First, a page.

'Dear student, here's what I really think': online therapy proves a hit

Academics are turning to Facebook and Twitter as outlets for frustration. Sarah Cunnane reports

August 18, 2011

Academics who have ever been tempted to ask a student: "What the fuck is up with you, kid?" or politely remind colleagues: "There is such a thing as a stupid question" are finding social-media outlets for their gripes and grumbles.

A Facebook group titled "That's 'Professor' Uptight to you, Johnny" was originally set up as a form of "therapy" for underappreciated academics.

A scholar writing on the site explains that, although the lecturers posting love their jobs and their students, the group is an important pressure valve.

"Sometimes, the same old behaviors become tiresome, and to be able to engage in a little black humour and share advice within a virtual community that cannot be found face to face is a meaningful way to connect," she writes.

The members of the group post responses to imaginary students "Johnny" or "Janie", rather than naming the real subjects of their frustration.

One academic, upon receiving an email from a student asking whether they had missed anything in class, imagines the reply: "I want to assure you that, of course, we didn't do anything important. We just stared out the window for three hours in silence."

Another tells of a student who claimed she had gone home - a six-hour journey - to take care of her baby niece as her brother-in-law was seriously ill.

Finding that a colleague had received an email at exactly the same time telling them that the same student needed time off to go to her brother-in-law's funeral, the lecturer grew understandably suspicious and checked on her whereabouts.

"When we see you sitting in another class one hour after the exam for my class, this does not bode well for your future," she writes in her imagined response to the feckless undergraduate. She adds: "Note: do not register for any class of mine ever again."

Students are not the only targets of online ire. One lecturer writes to a parent: "Dear Johnny's Mom, Please stop calling me to ask why I haven't graded the work Johnny hasn't turned in yet."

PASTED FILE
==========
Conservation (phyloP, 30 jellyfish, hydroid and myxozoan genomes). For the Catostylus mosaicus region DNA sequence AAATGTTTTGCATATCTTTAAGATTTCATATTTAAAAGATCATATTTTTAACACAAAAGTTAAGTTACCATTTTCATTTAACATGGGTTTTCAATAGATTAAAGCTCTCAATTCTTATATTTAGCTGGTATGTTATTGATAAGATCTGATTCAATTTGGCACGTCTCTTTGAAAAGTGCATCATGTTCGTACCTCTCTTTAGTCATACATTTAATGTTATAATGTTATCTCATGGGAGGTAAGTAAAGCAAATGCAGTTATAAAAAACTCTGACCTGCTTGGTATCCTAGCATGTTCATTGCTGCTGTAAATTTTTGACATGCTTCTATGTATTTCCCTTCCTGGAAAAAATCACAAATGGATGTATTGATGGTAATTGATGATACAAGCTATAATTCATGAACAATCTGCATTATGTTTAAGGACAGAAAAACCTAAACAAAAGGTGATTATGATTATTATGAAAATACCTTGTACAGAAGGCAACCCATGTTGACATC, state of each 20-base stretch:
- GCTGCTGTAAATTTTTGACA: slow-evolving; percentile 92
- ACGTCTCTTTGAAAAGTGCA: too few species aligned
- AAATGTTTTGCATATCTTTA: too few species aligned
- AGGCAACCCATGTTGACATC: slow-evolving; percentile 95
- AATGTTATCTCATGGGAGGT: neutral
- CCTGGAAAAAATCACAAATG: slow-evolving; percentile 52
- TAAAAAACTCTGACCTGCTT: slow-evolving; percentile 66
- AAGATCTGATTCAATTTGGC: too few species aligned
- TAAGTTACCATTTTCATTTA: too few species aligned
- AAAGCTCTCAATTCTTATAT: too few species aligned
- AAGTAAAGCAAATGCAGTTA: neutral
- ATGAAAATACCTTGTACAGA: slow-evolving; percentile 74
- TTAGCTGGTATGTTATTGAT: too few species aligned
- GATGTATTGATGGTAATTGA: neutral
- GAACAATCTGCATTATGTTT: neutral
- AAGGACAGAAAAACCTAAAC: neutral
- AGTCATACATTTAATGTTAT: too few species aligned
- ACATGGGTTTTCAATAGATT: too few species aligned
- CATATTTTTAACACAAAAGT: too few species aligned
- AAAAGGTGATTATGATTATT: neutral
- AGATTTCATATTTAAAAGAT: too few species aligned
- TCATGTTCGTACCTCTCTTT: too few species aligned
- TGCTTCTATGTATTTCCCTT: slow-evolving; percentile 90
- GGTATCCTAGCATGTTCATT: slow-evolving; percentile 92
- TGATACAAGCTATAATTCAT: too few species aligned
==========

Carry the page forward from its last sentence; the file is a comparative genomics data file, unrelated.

The Facebook group is mirrored by a number of anonymous Twitter accounts, including @WorstProfessor, who berates his students: "Stop writing English papers about what you learned from your parents' divorce. Nobody gives a shit. Your mom is single. I get it."

Another account, @AnnoyedPRProf, is used by a group of lecturers in public relations to post gripes and imagined responses to their students and colleagues alike.

One tweet sarcastically says: "I just love it when my fellow faculty spam my email with worthless announcements and personal diatribes."

sarah.cunnane@tsleducation.com.

You've reached your article limit.

Register to continue

Registration is free and only takes a moment. Once registered you can read a total of 3 articles each month, plus:

  • Sign up for the editor's highlights
  • Receive World University Rankings news first
  • Get job alerts, shortlist jobs and save job searches
  • Participate in reader discussions and post comments
Register

Have your say

Log in or register to post comments

Featured Jobs

Most Commented

Worried man wiping forehead
Two academics explain how to beat some of the typical anxieties associated with a doctoral degree
A group of flamingos and a Marabou stork

A right-wing philosopher in Texas tells John Gill how a minority of students can shut down debates and intimidate lecturers – and why he backs Trump

A face made of numbers looks over a university campus

From personalising tuition to performance management, the use of data is increasingly driving how institutions operate

students use laptops

Researchers say students who use computers score half a grade lower than those who write notes

As the country succeeds in attracting even more students from overseas, a mixture of demographics, ‘soft power’ concerns and local politics help explain its policy